- The Washington Times - Friday, October 10, 2003

The children’s superhero costume has been a pop-culture marvel that has evolved over 70 years to fit the trends of the times and budgets of its buyers.

Its origins can be traced to the 1930s, when radio serials, movies and pulp magazines worked with the likes of cereal companies, gas stations and major retailers to offer free wearable premiums to lure children and their parents to buy products.

The majority were of the cardboard-cutout mask variety. Mom helped finish the costume, with the occasional outfit representing a popular character becoming a playsuit.

Some of the earliest suits were based on such characters as the Shadow, Dick Tracy and the Green Hornet. The crown jewel of the era was available for $4.50 (or $3.25 with five Cream of Wheat proof-of-purchase labels) and featured the garb of a popular space traveler who visited the planet Mongo to battle Ming the Merciless.

“Sackman Brothers’ Buck Rogers costume was easily the best of the time and my favorite,” says John Snyder, president of Diamond International Galleries in Timonium, Md., who administers to a 70,000-piece collection of cartoon and comic-book memorabilia.

“It was so professionally done and elaborate with its jacket, vest, shirt, pants, leggings, holster, rocket gun, XZ42 cloth, suede helmet with goggles and beautiful box,” Mr. Snyder says. “Kids could even buy roller skates separately shaped like space rockets.”

As a certain man of steel became popular in the 1940s, May Co. met the licensing challenge with a 98-cent Superman costume complete with a cape that also was offered as a premium for collecting gum wrappers.

Meanwhile, Batman was represented with a (now very rare) cardboard mask in 1943 offered as a reward for reading his syndicated comic newspaper strip.

The 1950s became the turning point for the superhero costume, which hit its stride as discretionary income went up, comic-book heroes became commonplace and baby boomers longed to become even more like their fictionalized friends … especially around Halloween.

One of the most expensive get-ups to come out of the era was Funtime Playwear’s Superman playsuit. Priced at $6.98, it also came with a matching beanie.

“The beanie helped introduce the concept of the accessories, and it was kind of a strange addition,” Mr. Snyder says. “As people could buy more, they added items. Of course, beanies were very popular during the era, and it had a spinning propeller on top, I guess to give it a space effect.”

Premiums still existed during the time but weren’t as prevalent. One of the more memorable found in a magazine ad in the 1960s promised children who brought their parents into a General Electric television store a free two-sided cardboard mask of Batman and Robin based on the opening animated segment from the decade’s live-action TV show.

Companies such as Ben Cooper, Halco and Collegeville Imagineering also began flooding the market with costumes from the 1950s through 1980s as pop-culture icons increased and movies with better special effects gave rise to a higher demand for costumes.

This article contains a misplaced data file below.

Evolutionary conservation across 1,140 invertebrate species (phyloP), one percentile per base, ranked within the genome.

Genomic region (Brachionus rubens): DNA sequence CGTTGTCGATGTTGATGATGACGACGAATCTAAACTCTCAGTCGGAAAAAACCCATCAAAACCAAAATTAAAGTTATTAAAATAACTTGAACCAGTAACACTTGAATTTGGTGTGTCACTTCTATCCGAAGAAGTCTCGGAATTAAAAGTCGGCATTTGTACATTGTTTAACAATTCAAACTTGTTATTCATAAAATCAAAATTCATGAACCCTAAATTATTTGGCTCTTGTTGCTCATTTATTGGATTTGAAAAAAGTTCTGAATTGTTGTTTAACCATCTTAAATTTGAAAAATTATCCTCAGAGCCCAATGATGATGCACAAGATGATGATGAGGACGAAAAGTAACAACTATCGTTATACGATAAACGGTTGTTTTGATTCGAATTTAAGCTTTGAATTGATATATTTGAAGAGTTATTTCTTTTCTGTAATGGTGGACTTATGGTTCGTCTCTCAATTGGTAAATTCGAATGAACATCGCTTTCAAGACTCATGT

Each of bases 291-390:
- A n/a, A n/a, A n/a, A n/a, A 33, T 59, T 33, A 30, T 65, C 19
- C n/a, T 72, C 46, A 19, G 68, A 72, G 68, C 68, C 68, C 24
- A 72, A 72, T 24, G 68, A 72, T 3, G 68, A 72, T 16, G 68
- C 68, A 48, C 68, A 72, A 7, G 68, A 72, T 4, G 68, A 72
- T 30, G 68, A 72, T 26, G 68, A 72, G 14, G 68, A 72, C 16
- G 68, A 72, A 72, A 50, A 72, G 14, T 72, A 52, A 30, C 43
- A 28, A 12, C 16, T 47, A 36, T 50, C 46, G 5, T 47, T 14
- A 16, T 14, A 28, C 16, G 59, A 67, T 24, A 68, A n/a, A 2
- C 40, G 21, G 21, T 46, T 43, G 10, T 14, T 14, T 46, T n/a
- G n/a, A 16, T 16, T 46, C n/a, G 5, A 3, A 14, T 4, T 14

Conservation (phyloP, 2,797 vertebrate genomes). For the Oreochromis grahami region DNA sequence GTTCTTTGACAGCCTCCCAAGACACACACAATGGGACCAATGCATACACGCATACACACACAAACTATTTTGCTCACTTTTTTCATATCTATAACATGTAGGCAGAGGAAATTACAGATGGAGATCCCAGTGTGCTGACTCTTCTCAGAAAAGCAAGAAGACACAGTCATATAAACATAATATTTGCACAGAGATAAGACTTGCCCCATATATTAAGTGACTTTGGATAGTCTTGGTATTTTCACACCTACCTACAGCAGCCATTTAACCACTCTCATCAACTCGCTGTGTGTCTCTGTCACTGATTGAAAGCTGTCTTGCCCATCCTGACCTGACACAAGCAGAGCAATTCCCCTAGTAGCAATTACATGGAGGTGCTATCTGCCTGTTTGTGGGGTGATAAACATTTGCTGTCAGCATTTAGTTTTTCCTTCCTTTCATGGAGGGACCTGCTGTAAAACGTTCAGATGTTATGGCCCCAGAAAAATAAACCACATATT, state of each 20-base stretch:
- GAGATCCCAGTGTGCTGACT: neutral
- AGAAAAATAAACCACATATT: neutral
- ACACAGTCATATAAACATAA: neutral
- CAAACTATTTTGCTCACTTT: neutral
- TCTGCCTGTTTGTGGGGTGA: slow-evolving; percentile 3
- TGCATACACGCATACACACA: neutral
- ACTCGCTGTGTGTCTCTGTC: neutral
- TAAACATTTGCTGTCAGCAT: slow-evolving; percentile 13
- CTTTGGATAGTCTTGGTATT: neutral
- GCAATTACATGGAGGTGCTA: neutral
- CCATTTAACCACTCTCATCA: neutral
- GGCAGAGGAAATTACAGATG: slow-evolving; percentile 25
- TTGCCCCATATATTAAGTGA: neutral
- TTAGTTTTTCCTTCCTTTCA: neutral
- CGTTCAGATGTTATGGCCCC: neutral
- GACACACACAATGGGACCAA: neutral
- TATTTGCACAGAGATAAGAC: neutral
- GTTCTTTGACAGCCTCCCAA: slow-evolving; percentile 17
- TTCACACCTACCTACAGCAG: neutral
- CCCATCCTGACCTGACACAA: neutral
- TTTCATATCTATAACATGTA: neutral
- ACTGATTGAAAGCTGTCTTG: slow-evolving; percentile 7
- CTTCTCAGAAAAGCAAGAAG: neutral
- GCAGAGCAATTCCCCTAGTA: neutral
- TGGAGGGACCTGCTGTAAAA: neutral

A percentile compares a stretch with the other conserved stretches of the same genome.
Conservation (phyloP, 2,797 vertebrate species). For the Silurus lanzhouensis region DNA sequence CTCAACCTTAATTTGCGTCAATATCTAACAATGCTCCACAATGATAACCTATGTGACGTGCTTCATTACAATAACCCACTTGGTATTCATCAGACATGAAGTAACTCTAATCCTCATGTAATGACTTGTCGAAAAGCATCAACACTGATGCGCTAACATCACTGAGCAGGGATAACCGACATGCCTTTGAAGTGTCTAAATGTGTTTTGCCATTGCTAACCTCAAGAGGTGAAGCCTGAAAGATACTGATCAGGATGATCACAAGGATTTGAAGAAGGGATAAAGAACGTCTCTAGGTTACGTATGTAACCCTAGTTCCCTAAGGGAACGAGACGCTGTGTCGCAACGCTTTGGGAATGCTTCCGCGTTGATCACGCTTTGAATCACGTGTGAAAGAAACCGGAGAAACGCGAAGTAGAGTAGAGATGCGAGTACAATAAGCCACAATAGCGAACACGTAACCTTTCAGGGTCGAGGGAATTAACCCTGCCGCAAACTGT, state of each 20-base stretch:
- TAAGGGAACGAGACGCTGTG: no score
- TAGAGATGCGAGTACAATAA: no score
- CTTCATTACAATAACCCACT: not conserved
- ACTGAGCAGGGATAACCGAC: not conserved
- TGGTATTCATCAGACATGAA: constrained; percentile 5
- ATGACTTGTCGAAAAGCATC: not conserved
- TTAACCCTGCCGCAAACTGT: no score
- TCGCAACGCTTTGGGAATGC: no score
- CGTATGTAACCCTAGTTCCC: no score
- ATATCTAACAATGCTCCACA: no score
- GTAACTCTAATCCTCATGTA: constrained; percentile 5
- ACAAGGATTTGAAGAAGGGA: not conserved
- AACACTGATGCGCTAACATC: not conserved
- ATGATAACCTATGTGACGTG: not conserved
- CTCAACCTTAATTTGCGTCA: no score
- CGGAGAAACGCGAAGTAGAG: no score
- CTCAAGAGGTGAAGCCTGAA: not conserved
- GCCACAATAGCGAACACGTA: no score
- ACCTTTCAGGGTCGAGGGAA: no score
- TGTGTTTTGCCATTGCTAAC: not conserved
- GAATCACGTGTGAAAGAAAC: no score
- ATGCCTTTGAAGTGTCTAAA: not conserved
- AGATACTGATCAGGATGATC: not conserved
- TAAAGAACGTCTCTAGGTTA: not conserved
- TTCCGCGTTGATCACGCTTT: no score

Today, two companies — Disguise Inc. and Rubie’s Costume Co. — primarily compete for consumer costuming dollars in the superhero arena.

Disguise Inc. puts out full lines of Marvel characters based on traditional comic books and movies that include Spider-Man, Incredible Hulk and many of the X-Men as well as other superstars, such as the Teenage Mutant Ninja Turtles and Power Rangers.

Rubie’s Costumes took over the Warner Bros. license in the 1990s after acquiring Ben Cooper in 1992 and Collegeville Imagineering in 1996. It first began offering DC Comics hero costumes based on the film “Batman Returns.”

The Richmond Hill, N.Y., company has released a steady stream of Batman and Superman costumes in the $30 price range and this year promises to become even more Halloween-hero-saturated thanks to the popularity of Cartoon Network’s “Justice League” and associated Rubie’s costumes.

“Warner Brothers does a great job of constantly coming up with new variations and guiding it toward the next generation of children, and the ‘Justice League’ has made some characters popular that have not been in the past,” says Howard Beige, executive vice president of Rubie’s. “We are suddenly selling very big numbers of Wonder Woman, the Flash and Green Lantern.”

Although the ‘Justice League’ cartoon offers new ideas for children, Batman still rules at Rubie’s as the superhero most worn by the company’s customers.

“[The] youngest children go toward the animated, ‘Batman Beyond’ look; slightly older kids like the comic-book look; while adults like the movie look,” Mr. Beige says.

Costumes from Rubie’s also routinely feature accessories and even high-tech items such as patented Muscle Chests — which bond foam to fabric and print with stretch inks for a pectorally enhanced Caped Crusader — or Animotion — which uses fiber optics and a computer chip to give the logos on its Batman and Superman costumes sequenced, lighted movement.

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